Developer fee to pay for parks?
Developers would have to contribute money for parks and public open space for the first time in Seattle under a proposal announced yesterday...
Seattle Times staff reporter
Developers would have to contribute money for parks and public open space for the first time in Seattle under a proposal announced yesterday by Mayor Greg Nickels.
Nickels wants to impose "impact fees," common in other Washington cities, as a way to "make growth pay for growth," said Nickels' spokesman Marty McOmber.
The mayor's plan would apply only to the city's most crowded neighborhoods. It represents an effort to balance Nickels' development agenda in the city's six designated urban centers, where city leaders hope to funnel future growth.
Nickels, who is running for re-election this year, will not send legislation to the City Council until next year. But McOmber said Nickels wants to start talking about impact fees now because they're linked to his "center city" strategy to allow taller buildings in neighborhoods in and near downtown.
Developers now are required to provide open space in new projects — but that space is on-site, geared to tenants, and does not have to be public. It often takes the form of rooftop decks and plazas.
In rough terms, Nickels is looking at charging developers $1 to $2 per square foot on new projects, McOmber said, with the money set aside to acquire and develop new parks. City planners project that center-city neighborhoods will need 12.3 acres of additional open space to balance population growth expected to occur by 2024.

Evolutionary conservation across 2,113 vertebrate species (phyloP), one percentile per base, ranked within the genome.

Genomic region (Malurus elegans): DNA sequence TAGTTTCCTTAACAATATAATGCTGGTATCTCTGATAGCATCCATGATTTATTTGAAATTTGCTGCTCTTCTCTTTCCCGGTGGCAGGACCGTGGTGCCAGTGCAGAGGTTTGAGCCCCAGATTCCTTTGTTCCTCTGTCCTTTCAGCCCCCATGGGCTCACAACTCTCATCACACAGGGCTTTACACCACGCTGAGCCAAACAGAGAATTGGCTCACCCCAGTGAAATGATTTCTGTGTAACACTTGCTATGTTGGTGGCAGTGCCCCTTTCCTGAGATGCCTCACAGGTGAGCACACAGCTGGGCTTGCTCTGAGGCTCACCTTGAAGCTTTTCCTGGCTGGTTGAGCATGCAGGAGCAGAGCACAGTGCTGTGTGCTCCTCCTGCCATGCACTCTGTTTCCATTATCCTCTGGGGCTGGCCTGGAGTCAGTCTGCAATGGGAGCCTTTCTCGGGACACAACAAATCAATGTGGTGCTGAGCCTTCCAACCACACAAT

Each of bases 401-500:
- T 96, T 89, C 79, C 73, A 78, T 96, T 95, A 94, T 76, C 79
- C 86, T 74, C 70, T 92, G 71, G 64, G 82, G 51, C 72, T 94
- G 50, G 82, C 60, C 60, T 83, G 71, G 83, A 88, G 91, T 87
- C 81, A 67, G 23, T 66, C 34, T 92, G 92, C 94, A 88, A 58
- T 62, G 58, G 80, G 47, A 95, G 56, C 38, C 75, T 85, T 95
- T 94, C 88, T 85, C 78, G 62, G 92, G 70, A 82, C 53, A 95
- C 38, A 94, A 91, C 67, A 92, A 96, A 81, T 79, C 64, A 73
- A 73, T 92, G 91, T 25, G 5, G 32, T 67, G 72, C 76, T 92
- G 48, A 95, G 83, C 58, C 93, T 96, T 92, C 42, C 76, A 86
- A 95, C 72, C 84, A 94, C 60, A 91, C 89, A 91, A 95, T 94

The fees would apply to residential, commercial and office projects in all six urban centers: Uptown, South Lake Union, downtown, Capitol Hill/First Hill, the University District and Northgate.
City Councilman Peter Steinbrueck said the timing of Nickels' announcement was curious.
Chairman of the council's land-use committee, Steinbrueck has questioned Nickels' center-city strategy, which is modeled partly on planning goals in Vancouver, B.C.
Steinbrueck has hired two Vancouver planners as consultants to analyze the mayor's plan. The two planners are scheduled to make recommendations to the council Monday. He said the consultants have pointed out a lack of downtown open space.
"I'm very pleased," Steinbrueck said. "My Vancouver consultants already are having an impact."
McOmber disagreed. "This is not a response [to Steinbrueck]. This has been in the works for a while," he said.
The mayor hopes to raise about $57 million through impact fees, McOmber said, enough to buy about half of the desired open space. City leaders would have to figure out how to raise the money needed to buy the rest and maintain all of it.
Seattle has struggled in recent years to fund park maintenance. Steinbrueck said the city might find money for new parks by renewing the $198 million parks levy voters approved in 2000.
Some prominent developers were not aware of the mayor's proposal yesterday. Lyn Tangen, a vice president at Vulcan, which owns 60 acres in South Lake Union, said she would not comment on the plan until she saw more specifics.
"It's long overdue," said John Barber, a citizen advocate for open spaces. "I think it's moving in the right direction, but we don't have a lot of details and I'm not sure it's directed at projects that neighborhoods have already designated for open space."
Bob Young: 206-464-2174 or firstname.lastname@example.org
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